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Canon Powershot A650 IS Digital Camera Review

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Category: Compact Cameras
Product: Canon Powershot A650 IS
Price: £329.00
Rating: 3 out of 53 out of 53 out of 53 out of 53 out of 5

Canon Powershot A650 IS - As far as dependability and being steady in the picture department is concerned, the Canon Powershot A650 IS is the Paul Burrell of the keen amateur class. Matt Grayson investigates if this camera has a history of ripping off its shirt.

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The A650 IS is a low end bridge camera from Canon with 12Mp, 6x optical zoom and a very good macro feature.

Canon Powershot A650 ISCanon Powershot A650 IS Specification

  • Sensor: CCD - 12.1Mp
  • Image Size: 4000 x 3000 pixels
  • Lens: 35-210mm - f/2.8-4.8
  • Focus: TTL, 1cm Macro
  • Exposure: Programme AE/AP/SP/M
  • Metering : Evaluative/Spot/CW
  • Monitor: 2.5in vari-angle LCD
  • Movie Mode: Yes
  • Storage: SD, SDHC, MMC
  • Batteries: 4x AA
  • AC Adaptor: Optional
  • Video Output: Yes
  • Size/Weight: 112x68x56mm-300g
  • Transfer: USB 2.0

The Canon Powershot A650 IS can be compared with the Nikon Coolpix P5100 at £299 also with 12Mp, but less zoom at 3.5x optical but does have image stabiliser. Another comparison is the Panasonic FX100 at £289 with 12Mp, a 3.6x optical zoom to match the Nikon and Mega optical image stabiliser. Both have similar features to the Canon with the exception of the zoom.

Canon Powershot A650 IS Modes and features
Taking on the guise of a small bridge camera, A650 IS has a large grip on top of which the shutter release sits wrapped in the zoom switch. Apart from that, only the Power button and Mode dial occupy the top of the camera.

The Mode dial has the usual PASM options above the green Auto mode with the addition of the Custom button signified by the letter C. Below Auto are the set programs of Portrait, Landscape, Canon Powershot A650 IS Night shot, Children & pets, Scene modes which has nine more settings of Indoor, Foliage, Snow, Beach, Fireworks, Aquarium, Underwater, ISO3200 and Night scene.

The back of the camera has the Direct print button in the top left next to the optical viewfinder which in turn is sat above the 2.5in flip-out screen. The main portion of buttons dominates the right side of the camera and has the record/playback switch with the exposure compensation button below and the ISO access button to the right. The navigation pad is a lovely smooth ring circling the Function/Set button. It doubles as a Flash options button and Macro button which is a little unusual as four options are normally present.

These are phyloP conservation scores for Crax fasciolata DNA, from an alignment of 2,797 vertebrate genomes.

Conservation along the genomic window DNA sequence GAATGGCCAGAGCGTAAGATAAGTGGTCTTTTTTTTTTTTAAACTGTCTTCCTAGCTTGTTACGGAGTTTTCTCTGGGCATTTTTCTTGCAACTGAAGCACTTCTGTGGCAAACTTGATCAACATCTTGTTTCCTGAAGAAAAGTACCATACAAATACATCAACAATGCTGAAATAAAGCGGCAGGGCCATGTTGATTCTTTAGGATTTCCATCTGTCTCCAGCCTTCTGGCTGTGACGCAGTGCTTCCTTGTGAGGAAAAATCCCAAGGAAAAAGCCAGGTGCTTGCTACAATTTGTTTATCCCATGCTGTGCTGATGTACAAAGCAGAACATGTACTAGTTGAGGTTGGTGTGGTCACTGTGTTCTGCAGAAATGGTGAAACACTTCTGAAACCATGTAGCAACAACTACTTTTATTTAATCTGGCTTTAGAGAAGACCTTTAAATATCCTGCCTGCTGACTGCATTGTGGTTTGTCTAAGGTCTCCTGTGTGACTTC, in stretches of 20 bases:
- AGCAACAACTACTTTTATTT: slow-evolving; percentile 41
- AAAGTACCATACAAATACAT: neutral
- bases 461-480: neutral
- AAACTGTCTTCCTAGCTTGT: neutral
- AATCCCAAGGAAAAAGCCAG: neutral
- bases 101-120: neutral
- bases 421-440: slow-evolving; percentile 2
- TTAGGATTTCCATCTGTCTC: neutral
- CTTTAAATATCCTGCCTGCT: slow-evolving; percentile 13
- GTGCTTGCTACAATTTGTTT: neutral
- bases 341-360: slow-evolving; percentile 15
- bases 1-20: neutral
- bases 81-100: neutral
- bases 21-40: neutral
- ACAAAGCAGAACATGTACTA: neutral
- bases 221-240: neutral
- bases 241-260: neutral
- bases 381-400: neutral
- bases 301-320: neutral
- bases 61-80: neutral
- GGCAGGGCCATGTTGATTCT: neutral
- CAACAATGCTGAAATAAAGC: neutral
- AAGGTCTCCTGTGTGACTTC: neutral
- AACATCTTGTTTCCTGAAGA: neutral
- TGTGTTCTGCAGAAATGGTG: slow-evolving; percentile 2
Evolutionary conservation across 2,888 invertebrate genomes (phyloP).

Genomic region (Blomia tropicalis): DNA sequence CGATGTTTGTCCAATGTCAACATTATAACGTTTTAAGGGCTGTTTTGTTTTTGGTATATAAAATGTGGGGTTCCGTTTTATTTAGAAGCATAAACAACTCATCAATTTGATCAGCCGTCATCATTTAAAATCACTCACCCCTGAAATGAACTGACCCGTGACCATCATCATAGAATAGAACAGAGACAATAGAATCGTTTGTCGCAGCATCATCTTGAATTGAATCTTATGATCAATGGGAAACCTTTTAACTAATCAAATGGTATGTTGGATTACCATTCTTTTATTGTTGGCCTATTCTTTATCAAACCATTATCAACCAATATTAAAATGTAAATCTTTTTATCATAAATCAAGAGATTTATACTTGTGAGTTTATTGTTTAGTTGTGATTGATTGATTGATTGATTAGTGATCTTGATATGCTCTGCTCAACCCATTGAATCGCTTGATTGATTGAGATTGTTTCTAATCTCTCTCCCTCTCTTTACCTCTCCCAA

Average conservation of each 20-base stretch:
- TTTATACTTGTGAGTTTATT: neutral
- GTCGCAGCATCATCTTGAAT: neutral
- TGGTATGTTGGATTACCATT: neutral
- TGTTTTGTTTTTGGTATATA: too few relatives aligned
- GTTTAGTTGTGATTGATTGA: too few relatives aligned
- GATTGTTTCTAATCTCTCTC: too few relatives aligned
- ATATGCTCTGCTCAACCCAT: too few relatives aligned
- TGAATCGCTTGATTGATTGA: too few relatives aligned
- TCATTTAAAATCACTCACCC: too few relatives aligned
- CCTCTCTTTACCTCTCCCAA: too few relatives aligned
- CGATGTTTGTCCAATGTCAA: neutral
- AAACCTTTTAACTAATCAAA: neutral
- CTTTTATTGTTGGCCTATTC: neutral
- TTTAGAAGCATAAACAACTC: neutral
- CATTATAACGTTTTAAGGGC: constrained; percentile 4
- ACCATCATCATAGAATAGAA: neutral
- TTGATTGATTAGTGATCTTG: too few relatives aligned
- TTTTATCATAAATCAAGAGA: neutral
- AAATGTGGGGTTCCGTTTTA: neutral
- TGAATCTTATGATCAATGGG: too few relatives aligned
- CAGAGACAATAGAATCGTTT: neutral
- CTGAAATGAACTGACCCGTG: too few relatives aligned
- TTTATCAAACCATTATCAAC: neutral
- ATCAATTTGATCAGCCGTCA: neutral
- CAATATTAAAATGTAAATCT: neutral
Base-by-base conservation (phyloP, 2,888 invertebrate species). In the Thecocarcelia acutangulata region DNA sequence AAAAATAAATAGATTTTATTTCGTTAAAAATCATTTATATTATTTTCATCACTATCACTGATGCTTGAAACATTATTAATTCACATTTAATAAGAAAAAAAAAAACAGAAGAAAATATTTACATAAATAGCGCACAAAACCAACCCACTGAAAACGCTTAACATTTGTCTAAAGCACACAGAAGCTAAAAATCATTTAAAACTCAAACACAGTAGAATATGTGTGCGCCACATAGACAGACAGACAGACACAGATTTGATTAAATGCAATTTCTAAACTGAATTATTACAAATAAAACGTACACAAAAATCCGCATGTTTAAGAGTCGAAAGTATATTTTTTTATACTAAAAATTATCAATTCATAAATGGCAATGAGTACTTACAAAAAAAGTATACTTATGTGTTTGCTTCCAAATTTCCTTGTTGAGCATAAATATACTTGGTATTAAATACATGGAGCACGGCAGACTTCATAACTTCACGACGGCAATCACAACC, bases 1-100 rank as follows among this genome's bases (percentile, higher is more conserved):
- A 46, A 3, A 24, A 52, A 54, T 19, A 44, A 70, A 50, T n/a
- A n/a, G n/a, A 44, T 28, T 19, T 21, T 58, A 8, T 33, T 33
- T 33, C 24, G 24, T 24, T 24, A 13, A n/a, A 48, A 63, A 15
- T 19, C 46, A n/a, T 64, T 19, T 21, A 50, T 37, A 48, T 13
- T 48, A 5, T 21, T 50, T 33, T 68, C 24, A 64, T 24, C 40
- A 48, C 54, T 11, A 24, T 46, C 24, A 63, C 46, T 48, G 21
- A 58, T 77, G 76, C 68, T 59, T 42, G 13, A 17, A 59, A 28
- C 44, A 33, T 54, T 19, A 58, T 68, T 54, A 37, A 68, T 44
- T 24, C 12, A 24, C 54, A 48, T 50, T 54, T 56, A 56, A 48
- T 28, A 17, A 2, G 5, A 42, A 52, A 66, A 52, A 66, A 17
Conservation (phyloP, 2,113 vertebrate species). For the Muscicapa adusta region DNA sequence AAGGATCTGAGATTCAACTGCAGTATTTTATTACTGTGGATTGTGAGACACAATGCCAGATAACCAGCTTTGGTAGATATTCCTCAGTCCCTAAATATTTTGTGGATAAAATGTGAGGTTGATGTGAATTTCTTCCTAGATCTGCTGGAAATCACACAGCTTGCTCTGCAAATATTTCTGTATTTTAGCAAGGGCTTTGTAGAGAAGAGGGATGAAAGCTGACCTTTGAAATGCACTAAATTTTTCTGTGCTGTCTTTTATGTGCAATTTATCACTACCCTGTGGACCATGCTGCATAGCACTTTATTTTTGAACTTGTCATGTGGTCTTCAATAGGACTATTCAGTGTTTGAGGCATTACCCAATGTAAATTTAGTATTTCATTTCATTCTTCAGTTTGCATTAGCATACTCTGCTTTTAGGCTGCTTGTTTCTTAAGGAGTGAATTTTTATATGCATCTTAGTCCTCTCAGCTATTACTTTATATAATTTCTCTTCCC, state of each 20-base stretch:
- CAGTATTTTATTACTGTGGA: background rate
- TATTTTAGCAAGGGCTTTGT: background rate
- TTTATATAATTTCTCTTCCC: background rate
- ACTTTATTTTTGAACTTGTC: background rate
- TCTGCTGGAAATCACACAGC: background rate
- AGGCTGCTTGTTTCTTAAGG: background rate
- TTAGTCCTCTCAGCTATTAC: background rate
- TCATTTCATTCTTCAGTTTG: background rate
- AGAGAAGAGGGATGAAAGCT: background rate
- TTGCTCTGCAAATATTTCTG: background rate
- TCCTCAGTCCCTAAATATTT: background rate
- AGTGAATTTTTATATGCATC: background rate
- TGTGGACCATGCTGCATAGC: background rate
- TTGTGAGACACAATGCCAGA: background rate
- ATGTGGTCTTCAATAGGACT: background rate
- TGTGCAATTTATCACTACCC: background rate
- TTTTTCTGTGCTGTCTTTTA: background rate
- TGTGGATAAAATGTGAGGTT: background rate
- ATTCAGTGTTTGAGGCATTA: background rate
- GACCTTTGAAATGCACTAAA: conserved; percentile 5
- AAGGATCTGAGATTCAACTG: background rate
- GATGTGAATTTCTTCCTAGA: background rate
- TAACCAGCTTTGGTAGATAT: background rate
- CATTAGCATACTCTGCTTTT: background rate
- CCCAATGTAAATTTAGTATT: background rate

The Function button brings up the White balance, Drive mode, Colours, Flash compensation, metering, Quality rating and Resolution. In Auto mode, only the Drive mode, Quality and Resolution can be changed in the Functions.

The two final buttons are to change the display of the screen which will scroll through the screen on with no information, with information and turning it off as well as the Menu button which allows changes to the deeper functions of the camera. Two tabs are available in the Menu and these are to change settings to the recording section of the camera and the basic set-up of the camera.

The Recording tab allows changes to things like the AF frame options changing it from centre to Flexizone Canon Powershot A650 IS or Face detect. The Slow synchronisation can be changed from 1st curtain to 2nd curtain, Safety FE is a feature Canon seem to be using in a lot of their cameras now and is a system that will decide if the image will be overexposed with the flash being used and change the aperture and shutter speed to compensate. Nothing to worry about, except the camera will do this in Manual, Aperture and Shutter priority to override any settings you may have put in. Other features available include an AF assist beam, the time the review image is shown on screen after capture and Image stabiliser options.

The Set-up tab allows changes to the Mute, Volume, Start-up image, Power save, Date & time and allows formatting the card. It also allows changes to other options like when the lens should retract if not in use, what language you would like the camera to be in, the Video system be it PAL or NTSC and Print methods. There is also a choice to reset all changes to factory settings.

The lack of the Start up tab impresses me. It is included in the Set-up and that is all it needs.

Canon Powershot A650 IS Build and handling
The A series of the Powershot range are known for being slightly less well made than the S or G series. This generally keeps the price down compared to the higher specification models to appeal more to the keen enthusiast market that the A650 is aimed at.

The body is plastic and the chassis is a mixture of plastic and metal. The lens is a standard Canon so is still good quality and with the 6x zoom, which gives a maximum of 210mm in 35mm terms, can bring most subjects just over 4x nearer to you because the human eye has a 50mm focal length.

Canon Powershot A650 IS The camera is a little heavy, only because it looks like it should be lighter but is well balanced. The lens is slower than I would like to see these days, especially from such a capable company but the focusing is fine with a standard lag that you could expect from any other model.